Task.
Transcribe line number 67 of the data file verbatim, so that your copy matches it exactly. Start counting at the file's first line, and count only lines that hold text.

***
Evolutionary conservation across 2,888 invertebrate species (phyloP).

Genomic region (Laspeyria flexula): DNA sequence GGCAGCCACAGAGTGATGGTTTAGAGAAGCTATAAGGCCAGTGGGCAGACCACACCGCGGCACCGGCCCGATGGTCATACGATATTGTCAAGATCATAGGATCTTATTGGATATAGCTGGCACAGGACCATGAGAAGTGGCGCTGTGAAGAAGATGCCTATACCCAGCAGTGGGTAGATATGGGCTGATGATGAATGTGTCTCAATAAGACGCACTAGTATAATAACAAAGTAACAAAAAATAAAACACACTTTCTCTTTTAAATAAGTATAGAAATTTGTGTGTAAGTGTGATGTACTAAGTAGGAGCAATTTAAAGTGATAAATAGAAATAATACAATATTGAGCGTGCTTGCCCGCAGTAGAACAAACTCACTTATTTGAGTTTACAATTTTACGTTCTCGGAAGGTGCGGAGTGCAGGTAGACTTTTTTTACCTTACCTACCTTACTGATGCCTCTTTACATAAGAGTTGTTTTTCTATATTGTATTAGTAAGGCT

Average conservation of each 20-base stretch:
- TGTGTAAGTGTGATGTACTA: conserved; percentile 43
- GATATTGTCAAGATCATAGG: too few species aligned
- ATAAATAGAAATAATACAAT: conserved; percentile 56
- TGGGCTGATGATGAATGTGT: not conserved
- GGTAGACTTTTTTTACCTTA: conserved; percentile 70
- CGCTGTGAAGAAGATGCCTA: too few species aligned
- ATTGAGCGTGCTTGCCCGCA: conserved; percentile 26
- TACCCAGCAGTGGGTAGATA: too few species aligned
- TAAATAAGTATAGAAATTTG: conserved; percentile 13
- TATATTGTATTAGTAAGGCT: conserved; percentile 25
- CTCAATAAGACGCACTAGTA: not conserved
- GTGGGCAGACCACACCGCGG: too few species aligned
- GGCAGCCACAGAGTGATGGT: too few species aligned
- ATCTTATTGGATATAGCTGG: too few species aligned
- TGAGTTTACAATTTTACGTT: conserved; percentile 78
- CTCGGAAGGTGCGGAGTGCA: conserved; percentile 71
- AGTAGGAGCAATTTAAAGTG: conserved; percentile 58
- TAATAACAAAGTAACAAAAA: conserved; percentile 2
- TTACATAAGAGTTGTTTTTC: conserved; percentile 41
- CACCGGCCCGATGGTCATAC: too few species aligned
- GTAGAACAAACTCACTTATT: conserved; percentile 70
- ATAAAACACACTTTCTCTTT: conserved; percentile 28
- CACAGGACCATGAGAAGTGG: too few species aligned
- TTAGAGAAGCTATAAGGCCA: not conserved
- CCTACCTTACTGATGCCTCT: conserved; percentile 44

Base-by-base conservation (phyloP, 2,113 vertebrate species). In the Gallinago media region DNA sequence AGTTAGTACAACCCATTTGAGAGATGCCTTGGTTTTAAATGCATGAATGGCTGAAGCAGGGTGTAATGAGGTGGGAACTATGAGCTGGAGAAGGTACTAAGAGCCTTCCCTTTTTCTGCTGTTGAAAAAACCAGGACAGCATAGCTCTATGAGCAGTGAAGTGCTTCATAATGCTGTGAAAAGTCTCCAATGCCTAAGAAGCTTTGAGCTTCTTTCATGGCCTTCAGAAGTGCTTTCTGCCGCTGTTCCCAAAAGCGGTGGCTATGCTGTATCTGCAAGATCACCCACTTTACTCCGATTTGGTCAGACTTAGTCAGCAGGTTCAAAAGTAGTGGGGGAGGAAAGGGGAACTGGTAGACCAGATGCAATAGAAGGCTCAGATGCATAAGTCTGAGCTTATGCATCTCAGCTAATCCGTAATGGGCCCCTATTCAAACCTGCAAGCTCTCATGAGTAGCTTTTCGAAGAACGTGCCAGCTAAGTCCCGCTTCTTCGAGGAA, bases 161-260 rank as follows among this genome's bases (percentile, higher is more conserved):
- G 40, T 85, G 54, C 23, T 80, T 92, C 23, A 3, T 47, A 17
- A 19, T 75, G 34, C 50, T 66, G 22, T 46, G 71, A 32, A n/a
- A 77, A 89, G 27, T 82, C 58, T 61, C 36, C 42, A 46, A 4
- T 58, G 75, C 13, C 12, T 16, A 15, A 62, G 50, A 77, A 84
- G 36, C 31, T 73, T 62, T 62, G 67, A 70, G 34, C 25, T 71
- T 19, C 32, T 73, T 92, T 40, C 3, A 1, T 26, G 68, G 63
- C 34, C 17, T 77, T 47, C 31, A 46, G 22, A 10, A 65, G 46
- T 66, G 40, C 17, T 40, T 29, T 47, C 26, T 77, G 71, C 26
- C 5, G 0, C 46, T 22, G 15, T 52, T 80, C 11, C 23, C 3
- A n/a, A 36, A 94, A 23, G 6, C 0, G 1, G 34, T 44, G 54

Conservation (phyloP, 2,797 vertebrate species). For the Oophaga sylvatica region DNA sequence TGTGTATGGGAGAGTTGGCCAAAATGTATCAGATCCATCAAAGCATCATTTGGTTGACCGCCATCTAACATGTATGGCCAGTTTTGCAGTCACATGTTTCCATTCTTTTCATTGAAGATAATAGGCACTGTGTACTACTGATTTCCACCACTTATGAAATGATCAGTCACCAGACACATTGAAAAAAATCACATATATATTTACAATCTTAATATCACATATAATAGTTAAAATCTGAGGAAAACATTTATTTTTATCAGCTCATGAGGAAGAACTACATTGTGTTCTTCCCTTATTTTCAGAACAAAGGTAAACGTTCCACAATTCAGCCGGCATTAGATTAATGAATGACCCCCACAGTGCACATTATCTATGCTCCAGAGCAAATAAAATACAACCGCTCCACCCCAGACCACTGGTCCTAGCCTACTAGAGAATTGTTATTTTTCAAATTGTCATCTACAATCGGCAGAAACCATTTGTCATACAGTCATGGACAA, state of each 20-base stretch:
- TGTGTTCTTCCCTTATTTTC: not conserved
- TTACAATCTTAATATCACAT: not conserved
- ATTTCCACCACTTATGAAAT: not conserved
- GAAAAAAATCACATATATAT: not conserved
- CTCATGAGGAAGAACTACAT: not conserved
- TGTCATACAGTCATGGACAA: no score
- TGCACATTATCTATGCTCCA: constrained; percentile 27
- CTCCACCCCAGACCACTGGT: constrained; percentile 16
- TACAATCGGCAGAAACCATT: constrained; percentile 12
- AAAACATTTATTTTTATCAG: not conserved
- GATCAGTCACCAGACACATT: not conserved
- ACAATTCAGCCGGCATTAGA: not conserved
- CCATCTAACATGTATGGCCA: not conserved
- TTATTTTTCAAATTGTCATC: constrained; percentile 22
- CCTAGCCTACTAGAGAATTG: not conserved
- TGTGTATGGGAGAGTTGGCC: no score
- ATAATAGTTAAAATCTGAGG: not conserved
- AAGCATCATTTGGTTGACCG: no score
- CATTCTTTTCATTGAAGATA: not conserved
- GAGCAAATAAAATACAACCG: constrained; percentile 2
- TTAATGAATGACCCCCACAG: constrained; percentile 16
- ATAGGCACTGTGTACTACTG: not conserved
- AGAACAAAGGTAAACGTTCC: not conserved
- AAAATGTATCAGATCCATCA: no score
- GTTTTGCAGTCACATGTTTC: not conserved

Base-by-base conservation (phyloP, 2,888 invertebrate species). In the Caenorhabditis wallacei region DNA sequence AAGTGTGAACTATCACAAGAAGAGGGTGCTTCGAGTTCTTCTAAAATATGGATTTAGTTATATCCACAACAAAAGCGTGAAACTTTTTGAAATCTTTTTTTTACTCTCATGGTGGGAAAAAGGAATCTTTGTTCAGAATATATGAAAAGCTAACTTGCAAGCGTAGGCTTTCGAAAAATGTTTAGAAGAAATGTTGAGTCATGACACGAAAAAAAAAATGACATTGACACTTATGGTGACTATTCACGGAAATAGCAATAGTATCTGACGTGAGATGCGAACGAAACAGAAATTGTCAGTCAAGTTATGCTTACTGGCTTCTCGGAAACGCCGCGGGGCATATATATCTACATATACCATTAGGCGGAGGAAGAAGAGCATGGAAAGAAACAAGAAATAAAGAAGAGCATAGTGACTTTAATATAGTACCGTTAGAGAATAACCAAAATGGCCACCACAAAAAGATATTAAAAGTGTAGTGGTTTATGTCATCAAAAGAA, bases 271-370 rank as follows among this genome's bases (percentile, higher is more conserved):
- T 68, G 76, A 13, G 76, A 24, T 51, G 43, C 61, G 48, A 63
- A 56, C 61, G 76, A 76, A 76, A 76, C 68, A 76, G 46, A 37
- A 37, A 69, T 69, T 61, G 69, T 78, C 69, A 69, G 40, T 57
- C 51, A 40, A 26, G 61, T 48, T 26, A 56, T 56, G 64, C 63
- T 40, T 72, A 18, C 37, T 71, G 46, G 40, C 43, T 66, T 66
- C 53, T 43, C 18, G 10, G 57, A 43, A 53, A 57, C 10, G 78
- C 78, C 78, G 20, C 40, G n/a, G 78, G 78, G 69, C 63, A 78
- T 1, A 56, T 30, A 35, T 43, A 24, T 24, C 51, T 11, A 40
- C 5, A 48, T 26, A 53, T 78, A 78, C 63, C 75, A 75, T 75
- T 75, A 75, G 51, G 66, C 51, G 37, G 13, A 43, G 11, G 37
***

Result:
- T 68, G 76, A 13, G 76, A 24, T 51, G 43, C 61, G 48, A 63